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India's COVID-19 Death Toll Surpasses 250,000. WHO Concerned

  • COVID-19 variant first detected in India found in 44 countries, says WHO.

    COVID-19 variant first detected in India found in 44 countries, says WHO. | Photo: Twitter @AJEnglish

Published 12 May 2021

India's COVID-19 death toll crossed the 250,000-mark as the total number of cases surpassed 23 million on Wednesday.

The World Health Organization (WHO) announced on Wednesday that a variant of COVID-19 behind the recent surge in India's explosive outbreak had been found in dozens of countries all over the world.


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The UN health agency said the B.1.617 variant of COVID-19, first found in India in October, had been detected in more than 4,500 samples uploaded to an open-access database "from 44 countries in all six WHO regions." "WHO has received reports of detections from five additional countries," the agency's weekly epidemiological update on the pandemic added.

On Wednesday, India reported a record number of people killed by the coronavirus in 24 hours, pushing its overall death toll over a quarter million, while a leading virologist said it was too early to determine if the infection spiral had reached a peak.

According to health ministry data, deaths from COVID-19 swelled by 4,205, while daily coronavirus cases rose by 348,421, with India's overall number of cases surging past 23 million. Even then, experts believe the official numbers grossly underestimate the real scale of the epidemic's impact, and actual deaths and infections could be five to ten times higher.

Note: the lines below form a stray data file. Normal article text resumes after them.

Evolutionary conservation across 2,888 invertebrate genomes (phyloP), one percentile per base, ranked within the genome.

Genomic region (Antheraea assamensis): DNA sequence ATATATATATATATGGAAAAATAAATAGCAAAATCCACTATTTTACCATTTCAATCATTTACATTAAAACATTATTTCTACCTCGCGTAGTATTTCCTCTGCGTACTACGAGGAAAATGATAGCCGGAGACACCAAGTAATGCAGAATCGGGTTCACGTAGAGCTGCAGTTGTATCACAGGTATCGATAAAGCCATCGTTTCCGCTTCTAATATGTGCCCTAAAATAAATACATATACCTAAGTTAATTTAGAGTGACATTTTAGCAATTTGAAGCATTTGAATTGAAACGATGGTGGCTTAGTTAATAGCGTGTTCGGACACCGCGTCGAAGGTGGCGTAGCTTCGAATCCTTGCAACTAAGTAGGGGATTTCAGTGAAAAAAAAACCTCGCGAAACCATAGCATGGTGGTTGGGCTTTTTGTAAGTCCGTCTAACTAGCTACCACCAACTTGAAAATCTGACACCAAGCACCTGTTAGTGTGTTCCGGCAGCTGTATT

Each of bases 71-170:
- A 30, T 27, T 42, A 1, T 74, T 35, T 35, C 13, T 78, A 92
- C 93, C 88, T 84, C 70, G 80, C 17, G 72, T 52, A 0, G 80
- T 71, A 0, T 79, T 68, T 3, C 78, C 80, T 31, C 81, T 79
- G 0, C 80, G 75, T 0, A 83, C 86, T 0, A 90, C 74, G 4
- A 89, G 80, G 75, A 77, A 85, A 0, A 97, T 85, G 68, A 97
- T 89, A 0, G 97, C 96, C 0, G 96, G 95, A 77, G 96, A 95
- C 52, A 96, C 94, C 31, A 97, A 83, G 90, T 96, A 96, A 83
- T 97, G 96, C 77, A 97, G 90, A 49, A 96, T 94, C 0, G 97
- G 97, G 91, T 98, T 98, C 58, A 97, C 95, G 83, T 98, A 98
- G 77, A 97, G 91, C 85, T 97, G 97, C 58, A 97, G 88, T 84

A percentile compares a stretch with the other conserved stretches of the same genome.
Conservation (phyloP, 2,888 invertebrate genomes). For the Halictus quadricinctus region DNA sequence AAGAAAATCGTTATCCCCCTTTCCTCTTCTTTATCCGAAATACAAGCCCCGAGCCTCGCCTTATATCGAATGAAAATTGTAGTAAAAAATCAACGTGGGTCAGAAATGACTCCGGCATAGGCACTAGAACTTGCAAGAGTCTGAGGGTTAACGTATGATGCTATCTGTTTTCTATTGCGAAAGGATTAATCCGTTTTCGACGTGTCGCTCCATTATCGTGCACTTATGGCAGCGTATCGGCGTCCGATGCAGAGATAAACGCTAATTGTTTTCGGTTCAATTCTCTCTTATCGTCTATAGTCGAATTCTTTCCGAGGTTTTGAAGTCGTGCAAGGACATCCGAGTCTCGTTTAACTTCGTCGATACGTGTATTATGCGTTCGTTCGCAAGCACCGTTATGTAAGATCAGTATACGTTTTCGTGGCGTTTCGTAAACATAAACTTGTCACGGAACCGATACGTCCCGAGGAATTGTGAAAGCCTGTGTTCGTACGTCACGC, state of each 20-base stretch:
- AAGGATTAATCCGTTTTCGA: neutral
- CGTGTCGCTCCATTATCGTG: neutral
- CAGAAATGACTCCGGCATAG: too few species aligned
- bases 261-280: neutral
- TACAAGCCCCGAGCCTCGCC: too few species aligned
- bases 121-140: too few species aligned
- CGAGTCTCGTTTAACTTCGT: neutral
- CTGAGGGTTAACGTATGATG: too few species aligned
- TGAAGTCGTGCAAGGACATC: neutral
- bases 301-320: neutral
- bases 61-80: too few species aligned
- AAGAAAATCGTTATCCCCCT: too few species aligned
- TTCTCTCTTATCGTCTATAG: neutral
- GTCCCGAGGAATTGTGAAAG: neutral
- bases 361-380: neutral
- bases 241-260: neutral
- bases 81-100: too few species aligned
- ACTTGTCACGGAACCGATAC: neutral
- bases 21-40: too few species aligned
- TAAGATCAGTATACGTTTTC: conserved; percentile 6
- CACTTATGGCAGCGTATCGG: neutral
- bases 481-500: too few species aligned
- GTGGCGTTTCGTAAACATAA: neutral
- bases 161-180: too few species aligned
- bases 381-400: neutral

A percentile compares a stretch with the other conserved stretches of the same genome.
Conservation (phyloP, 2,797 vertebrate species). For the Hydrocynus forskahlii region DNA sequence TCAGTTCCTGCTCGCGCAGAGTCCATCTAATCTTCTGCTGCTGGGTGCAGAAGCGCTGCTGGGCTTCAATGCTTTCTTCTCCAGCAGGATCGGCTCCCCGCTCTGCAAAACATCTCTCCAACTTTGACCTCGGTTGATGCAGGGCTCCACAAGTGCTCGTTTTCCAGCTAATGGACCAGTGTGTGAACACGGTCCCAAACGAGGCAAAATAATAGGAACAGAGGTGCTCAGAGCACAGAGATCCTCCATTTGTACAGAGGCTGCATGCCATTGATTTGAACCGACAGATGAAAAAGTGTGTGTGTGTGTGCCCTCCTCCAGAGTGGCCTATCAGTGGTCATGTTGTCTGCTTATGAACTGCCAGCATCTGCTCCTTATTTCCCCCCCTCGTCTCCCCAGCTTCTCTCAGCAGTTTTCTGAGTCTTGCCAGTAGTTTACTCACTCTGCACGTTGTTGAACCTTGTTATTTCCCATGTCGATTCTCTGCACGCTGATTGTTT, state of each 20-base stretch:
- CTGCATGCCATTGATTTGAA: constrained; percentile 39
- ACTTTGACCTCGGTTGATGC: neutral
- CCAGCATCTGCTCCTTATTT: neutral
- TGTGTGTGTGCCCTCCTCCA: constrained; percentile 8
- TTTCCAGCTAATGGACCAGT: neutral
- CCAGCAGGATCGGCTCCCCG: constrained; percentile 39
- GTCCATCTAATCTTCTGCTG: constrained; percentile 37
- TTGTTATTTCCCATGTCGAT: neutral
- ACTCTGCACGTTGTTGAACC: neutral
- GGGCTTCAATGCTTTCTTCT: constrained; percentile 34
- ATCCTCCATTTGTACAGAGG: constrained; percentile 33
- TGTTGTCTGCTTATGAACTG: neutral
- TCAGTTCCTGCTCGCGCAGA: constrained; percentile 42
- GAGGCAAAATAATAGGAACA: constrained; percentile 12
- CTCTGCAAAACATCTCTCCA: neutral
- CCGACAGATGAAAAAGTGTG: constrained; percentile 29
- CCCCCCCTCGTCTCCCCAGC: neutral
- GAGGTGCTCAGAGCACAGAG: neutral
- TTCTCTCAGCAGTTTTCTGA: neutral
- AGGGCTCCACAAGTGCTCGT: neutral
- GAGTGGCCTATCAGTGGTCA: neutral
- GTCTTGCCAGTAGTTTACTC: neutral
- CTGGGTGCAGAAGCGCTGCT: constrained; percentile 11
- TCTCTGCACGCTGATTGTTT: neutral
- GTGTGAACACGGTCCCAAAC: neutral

India's COVID-19 infection curve may be showing early signs of flattening. Still, the decline in the number of new infections is likely to be slow, said Shahid Jameel, a top Indian virologist.

"It is still too early to say whether we have reached the peak," he was quoted as saying by the Indian Express newspaper. "There is some indication of the cases plateauing. But we must not forget that this is a very high plateau. We seem to be plateauing around 400,000 cases a day."

It also said that Britain had reported the most significant number of COVID-19 cases caused by the variant outside of India.

On Monday, the WHO declared B.1.617 - which counts three so-called sub-lineages with slightly different mutations and characteristics - as a "variant of concern." Therefore, it was added to the list containing three other variants of COVID-19 - those first detected in Britain, Brazil, and South Africa. 

The WHO explained Wednesday that B.1.617 was added to the list because of its apparent capacity to spread more quickly than the original coronavirus, pointing to the "rapid increases in prevalence in multiple countries." It also pointed to "preliminary evidence" that the variant was more resistant to treatment.

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